Freedom for me, censorship for thee

The concept of freedom of speech is a little mixed-up in Brazilian far-right groups at the moment. For them, either you say what they believe is true or, well, you’d better keep your mouth shut. A curious practice, given these are highly ideological people who hold, for example, that mandatory vaccines or the use of masks to protect against Covid-19 violate people’s freedom of choice. 

It doesn’t make a great deal of sense. But this inconsistency hit a new level in the last few days, after President Jair Bolsonaro – whose appeals to rights and freedoms are only voiced when it is convenient for his side – tried, via the courts, to silence musicians who criticized his administration during the Lollapalooza Brazil festival in São Paulo. For those advocating censorship, stopping the shows was necessary to prevent them becoming “political demonstrations.” 

Unsurprisingly, the move backfired. It’s not so much that Bolsonaro lost popularity among the Lollapalooza crowd (he didn’t have much to lose there), but rather that attempts to silence protests provoked a wave of those looking to speak-out against censorship. Artists didn’t even have to initiate the chants: as soon as many stepped on stage, people began shouting “Bolsonaro out!”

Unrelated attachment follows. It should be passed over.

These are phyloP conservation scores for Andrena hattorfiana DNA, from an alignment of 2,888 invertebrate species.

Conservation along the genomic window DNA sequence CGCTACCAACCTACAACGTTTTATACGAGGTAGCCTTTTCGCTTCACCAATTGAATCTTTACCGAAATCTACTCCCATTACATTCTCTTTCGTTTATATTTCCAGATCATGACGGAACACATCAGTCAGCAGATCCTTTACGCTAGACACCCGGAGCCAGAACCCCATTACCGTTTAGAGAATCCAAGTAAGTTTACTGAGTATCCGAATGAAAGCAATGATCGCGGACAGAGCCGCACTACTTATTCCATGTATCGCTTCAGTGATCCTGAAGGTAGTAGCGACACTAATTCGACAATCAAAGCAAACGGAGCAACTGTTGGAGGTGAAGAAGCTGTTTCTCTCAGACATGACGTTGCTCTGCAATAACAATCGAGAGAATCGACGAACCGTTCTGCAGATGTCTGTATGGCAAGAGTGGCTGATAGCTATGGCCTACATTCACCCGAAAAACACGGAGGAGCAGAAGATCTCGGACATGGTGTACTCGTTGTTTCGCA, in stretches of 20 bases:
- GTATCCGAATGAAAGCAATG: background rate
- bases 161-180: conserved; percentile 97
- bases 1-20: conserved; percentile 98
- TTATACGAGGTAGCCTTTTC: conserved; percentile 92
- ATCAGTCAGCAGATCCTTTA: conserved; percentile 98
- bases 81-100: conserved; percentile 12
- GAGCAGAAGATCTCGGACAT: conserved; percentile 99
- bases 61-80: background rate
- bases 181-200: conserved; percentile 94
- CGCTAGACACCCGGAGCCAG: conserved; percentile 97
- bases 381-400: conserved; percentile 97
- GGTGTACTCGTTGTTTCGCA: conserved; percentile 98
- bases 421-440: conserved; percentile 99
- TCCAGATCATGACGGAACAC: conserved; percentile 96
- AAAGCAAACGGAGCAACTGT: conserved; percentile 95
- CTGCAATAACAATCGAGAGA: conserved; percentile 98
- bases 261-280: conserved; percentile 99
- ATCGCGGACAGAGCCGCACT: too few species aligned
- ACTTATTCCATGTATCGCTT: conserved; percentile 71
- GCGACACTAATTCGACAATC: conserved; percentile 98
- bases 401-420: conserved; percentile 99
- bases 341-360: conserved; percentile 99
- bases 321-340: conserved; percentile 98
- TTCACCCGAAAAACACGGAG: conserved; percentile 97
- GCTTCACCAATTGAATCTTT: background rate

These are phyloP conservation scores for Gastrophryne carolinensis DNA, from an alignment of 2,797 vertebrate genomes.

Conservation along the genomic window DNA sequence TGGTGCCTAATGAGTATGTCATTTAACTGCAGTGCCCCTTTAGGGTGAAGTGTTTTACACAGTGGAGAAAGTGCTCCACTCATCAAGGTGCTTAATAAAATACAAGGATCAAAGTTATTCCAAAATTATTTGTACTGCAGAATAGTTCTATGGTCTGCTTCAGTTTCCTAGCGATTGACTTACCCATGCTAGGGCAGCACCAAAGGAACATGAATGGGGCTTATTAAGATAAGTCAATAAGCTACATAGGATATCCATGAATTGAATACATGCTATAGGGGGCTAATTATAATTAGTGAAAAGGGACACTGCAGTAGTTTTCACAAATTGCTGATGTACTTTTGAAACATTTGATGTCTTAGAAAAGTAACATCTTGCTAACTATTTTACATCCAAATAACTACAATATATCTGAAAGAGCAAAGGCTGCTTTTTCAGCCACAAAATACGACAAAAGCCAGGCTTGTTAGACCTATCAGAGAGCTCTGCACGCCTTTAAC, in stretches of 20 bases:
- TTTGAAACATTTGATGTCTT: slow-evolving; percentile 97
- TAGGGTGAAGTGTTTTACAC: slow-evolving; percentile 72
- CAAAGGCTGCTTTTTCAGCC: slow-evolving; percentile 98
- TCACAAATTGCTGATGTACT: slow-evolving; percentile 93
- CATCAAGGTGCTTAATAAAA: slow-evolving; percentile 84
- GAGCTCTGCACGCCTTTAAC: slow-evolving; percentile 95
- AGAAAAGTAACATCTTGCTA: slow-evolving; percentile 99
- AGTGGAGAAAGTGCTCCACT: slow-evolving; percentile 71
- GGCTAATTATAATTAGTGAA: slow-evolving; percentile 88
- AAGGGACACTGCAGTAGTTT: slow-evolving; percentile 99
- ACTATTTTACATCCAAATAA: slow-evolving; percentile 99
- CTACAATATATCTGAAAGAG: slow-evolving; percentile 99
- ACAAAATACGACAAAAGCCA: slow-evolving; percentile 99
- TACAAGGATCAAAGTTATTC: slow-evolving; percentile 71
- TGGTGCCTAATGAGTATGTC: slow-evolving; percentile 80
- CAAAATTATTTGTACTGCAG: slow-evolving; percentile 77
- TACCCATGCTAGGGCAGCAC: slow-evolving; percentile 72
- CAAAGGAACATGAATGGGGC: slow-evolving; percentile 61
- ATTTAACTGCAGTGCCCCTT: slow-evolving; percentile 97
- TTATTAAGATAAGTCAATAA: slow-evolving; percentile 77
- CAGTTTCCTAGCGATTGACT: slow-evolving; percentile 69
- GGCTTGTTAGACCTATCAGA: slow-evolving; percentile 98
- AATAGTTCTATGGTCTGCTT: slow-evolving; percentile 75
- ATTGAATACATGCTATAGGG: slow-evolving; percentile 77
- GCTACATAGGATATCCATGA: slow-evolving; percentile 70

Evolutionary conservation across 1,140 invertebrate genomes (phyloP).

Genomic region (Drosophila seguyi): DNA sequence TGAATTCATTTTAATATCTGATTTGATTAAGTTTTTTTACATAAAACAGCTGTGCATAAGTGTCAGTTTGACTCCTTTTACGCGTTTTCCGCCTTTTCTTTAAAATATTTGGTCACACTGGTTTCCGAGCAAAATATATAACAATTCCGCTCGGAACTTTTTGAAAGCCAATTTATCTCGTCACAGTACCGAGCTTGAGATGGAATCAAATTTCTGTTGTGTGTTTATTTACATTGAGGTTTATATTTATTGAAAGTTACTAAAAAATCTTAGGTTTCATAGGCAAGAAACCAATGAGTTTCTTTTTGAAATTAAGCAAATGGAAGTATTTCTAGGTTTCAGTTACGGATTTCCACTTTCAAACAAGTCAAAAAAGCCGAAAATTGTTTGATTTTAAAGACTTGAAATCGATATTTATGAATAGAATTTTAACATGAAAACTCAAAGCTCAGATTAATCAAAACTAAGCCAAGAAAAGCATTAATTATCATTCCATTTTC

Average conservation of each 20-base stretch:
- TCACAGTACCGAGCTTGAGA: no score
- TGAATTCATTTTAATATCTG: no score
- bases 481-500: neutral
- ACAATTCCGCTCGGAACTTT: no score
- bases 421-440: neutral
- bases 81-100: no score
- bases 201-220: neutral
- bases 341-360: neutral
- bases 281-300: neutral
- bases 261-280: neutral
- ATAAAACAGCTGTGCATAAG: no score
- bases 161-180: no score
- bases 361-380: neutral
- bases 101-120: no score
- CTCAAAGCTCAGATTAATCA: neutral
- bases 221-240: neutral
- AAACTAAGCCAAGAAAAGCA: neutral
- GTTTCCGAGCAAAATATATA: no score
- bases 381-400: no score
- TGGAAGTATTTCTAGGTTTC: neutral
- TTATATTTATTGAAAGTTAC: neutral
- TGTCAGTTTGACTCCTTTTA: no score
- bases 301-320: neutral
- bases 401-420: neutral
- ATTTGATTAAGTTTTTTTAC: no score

People also raised their voices to criticize the government’s hypocrisy. Bolsonaro has recently participated in multiple events that, by law, should not feature electoral campaigning – but that clearly did. Even military officers, who are not supposed to be partisan, have attended some of these pro-Bolsonaro demonstrations. 

But this is what Bolsonaro’s Brazil has become: unless you’re waving a flag emblazoned with the President’s face – rather than Lula’s, the left-wing candidate that polls say should win in October – you better not express yourself politically. The message is clear: freedom of speech for me, censorship for thee.

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